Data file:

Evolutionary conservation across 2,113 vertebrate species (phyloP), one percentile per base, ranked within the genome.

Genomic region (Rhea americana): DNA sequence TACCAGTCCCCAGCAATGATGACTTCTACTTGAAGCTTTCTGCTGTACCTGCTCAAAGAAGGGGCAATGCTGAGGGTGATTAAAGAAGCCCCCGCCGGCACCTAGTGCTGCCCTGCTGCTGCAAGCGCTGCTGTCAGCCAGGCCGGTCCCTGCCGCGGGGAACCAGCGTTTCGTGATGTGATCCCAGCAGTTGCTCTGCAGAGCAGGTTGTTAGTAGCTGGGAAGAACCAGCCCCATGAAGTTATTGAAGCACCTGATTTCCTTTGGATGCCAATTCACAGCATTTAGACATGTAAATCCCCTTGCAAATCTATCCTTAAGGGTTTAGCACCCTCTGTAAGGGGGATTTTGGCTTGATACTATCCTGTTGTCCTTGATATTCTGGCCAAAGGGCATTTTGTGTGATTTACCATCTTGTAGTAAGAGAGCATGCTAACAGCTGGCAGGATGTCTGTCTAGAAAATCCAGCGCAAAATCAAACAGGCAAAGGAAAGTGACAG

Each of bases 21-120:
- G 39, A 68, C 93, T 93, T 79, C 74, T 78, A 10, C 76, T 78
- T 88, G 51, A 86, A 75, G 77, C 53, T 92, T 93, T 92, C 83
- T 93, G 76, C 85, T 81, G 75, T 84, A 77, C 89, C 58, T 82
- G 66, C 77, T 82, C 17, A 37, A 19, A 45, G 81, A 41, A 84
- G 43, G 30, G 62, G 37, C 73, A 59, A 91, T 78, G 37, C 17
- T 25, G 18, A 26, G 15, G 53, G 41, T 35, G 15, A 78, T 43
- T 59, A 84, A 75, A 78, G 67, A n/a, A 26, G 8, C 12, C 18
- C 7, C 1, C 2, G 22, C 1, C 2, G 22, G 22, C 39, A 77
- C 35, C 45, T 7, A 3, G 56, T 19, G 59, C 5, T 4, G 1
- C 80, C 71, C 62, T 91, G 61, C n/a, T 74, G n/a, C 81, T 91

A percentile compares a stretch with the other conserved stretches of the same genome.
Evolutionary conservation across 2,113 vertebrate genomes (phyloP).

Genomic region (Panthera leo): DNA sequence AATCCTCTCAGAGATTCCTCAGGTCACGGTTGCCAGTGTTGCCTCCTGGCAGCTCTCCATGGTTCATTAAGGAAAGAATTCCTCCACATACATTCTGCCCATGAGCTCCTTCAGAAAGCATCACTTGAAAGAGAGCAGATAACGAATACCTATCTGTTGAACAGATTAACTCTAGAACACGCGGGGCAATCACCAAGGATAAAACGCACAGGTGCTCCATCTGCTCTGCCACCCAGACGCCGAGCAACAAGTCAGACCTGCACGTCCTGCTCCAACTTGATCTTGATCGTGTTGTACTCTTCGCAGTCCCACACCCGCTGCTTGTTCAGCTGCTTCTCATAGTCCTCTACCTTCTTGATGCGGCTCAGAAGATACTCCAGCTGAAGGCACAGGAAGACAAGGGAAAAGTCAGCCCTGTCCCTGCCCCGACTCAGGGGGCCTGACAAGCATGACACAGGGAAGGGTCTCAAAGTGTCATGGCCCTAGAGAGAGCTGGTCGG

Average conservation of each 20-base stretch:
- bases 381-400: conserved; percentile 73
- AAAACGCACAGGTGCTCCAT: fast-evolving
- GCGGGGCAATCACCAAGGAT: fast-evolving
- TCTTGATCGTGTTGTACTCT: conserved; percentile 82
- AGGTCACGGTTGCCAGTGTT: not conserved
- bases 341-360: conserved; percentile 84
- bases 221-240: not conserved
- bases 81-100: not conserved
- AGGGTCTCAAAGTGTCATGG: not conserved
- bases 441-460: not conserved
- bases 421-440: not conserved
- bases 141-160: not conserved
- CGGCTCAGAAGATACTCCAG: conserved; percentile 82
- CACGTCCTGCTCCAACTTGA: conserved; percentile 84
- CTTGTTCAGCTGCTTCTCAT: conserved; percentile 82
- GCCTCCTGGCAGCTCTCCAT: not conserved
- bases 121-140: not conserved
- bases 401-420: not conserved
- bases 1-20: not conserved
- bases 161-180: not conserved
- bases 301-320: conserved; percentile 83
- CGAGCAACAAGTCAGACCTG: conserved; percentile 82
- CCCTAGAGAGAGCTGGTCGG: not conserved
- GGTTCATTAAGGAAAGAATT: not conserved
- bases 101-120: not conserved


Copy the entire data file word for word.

Evolutionary conservation across 2,113 vertebrate species (phyloP), one percentile per base, ranked within the genome.

Genomic region (Rhea americana): DNA sequence TACCAGTCCCCAGCAATGATGACTTCTACTTGAAGCTTTCTGCTGTACCTGCTCAAAGAAGGGGCAATGCTGAGGGTGATTAAAGAAGCCCCCGCCGGCACCTAGTGCTGCCCTGCTGCTGCAAGCGCTGCTGTCAGCCAGGCCGGTCCCTGCCGCGGGGAACCAGCGTTTCGTGATGTGATCCCAGCAGTTGCTCTGCAGAGCAGGTTGTTAGTAGCTGGGAAGAACCAGCCCCATGAAGTTATTGAAGCACCTGATTTCCTTTGGATGCCAATTCACAGCATTTAGACATGTAAATCCCCTTGCAAATCTATCCTTAAGGGTTTAGCACCCTCTGTAAGGGGGATTTTGGCTTGATACTATCCTGTTGTCCTTGATATTCTGGCCAAAGGGCATTTTGTGTGATTTACCATCTTGTAGTAAGAGAGCATGCTAACAGCTGGCAGGATGTCTGTCTAGAAAATCCAGCGCAAAATCAAACAGGCAAAGGAAAGTGACAG

Each of bases 21-120:
- G 39, A 68, C 93, T 93, T 79, C 74, T 78, A 10, C 76, T 78
- T 88, G 51, A 86, A 75, G 77, C 53, T 92, T 93, T 92, C 83
- T 93, G 76, C 85, T 81, G 75, T 84, A 77, C 89, C 58, T 82
- G 66, C 77, T 82, C 17, A 37, A 19, A 45, G 81, A 41, A 84
- G 43, G 30, G 62, G 37, C 73, A 59, A 91, T 78, G 37, C 17
- T 25, G 18, A 26, G 15, G 53, G 41, T 35, G 15, A 78, T 43
- T 59, A 84, A 75, A 78, G 67, A n/a, A 26, G 8, C 12, C 18
- C 7, C 1, C 2, G 22, C 1, C 2, G 22, G 22, C 39, A 77
- C 35, C 45, T 7, A 3, G 56, T 19, G 59, C 5, T 4, G 1
- C 80, C 71, C 62, T 91, G 61, C n/a, T 74, G n/a, C 81, T 91

A percentile compares a stretch with the other conserved stretches of the same genome.
Evolutionary conservation across 2,113 vertebrate genomes (phyloP).

Genomic region (Panthera leo): DNA sequence AATCCTCTCAGAGATTCCTCAGGTCACGGTTGCCAGTGTTGCCTCCTGGCAGCTCTCCATGGTTCATTAAGGAAAGAATTCCTCCACATACATTCTGCCCATGAGCTCCTTCAGAAAGCATCACTTGAAAGAGAGCAGATAACGAATACCTATCTGTTGAACAGATTAACTCTAGAACACGCGGGGCAATCACCAAGGATAAAACGCACAGGTGCTCCATCTGCTCTGCCACCCAGACGCCGAGCAACAAGTCAGACCTGCACGTCCTGCTCCAACTTGATCTTGATCGTGTTGTACTCTTCGCAGTCCCACACCCGCTGCTTGTTCAGCTGCTTCTCATAGTCCTCTACCTTCTTGATGCGGCTCAGAAGATACTCCAGCTGAAGGCACAGGAAGACAAGGGAAAAGTCAGCCCTGTCCCTGCCCCGACTCAGGGGGCCTGACAAGCATGACACAGGGAAGGGTCTCAAAGTGTCATGGCCCTAGAGAGAGCTGGTCGG

Average conservation of each 20-base stretch:
- bases 381-400: conserved; percentile 73
- AAAACGCACAGGTGCTCCAT: fast-evolving
- GCGGGGCAATCACCAAGGAT: fast-evolving
- TCTTGATCGTGTTGTACTCT: conserved; percentile 82
- AGGTCACGGTTGCCAGTGTT: not conserved
- bases 341-360: conserved; percentile 84
- bases 221-240: not conserved
- bases 81-100: not conserved
- AGGGTCTCAAAGTGTCATGG: not conserved
- bases 441-460: not conserved
- bases 421-440: not conserved
- bases 141-160: not conserved
- CGGCTCAGAAGATACTCCAG: conserved; percentile 82
- CACGTCCTGCTCCAACTTGA: conserved; percentile 84
- CTTGTTCAGCTGCTTCTCAT: conserved; percentile 82
- GCCTCCTGGCAGCTCTCCAT: not conserved
- bases 121-140: not conserved
- bases 401-420: not conserved
- bases 1-20: not conserved
- bases 161-180: not conserved
- bases 301-320: conserved; percentile 83
- CGAGCAACAAGTCAGACCTG: conserved; percentile 82
- CCCTAGAGAGAGCTGGTCGG: not conserved
- GGTTCATTAAGGAAAGAATT: not conserved
- bases 101-120: not conserved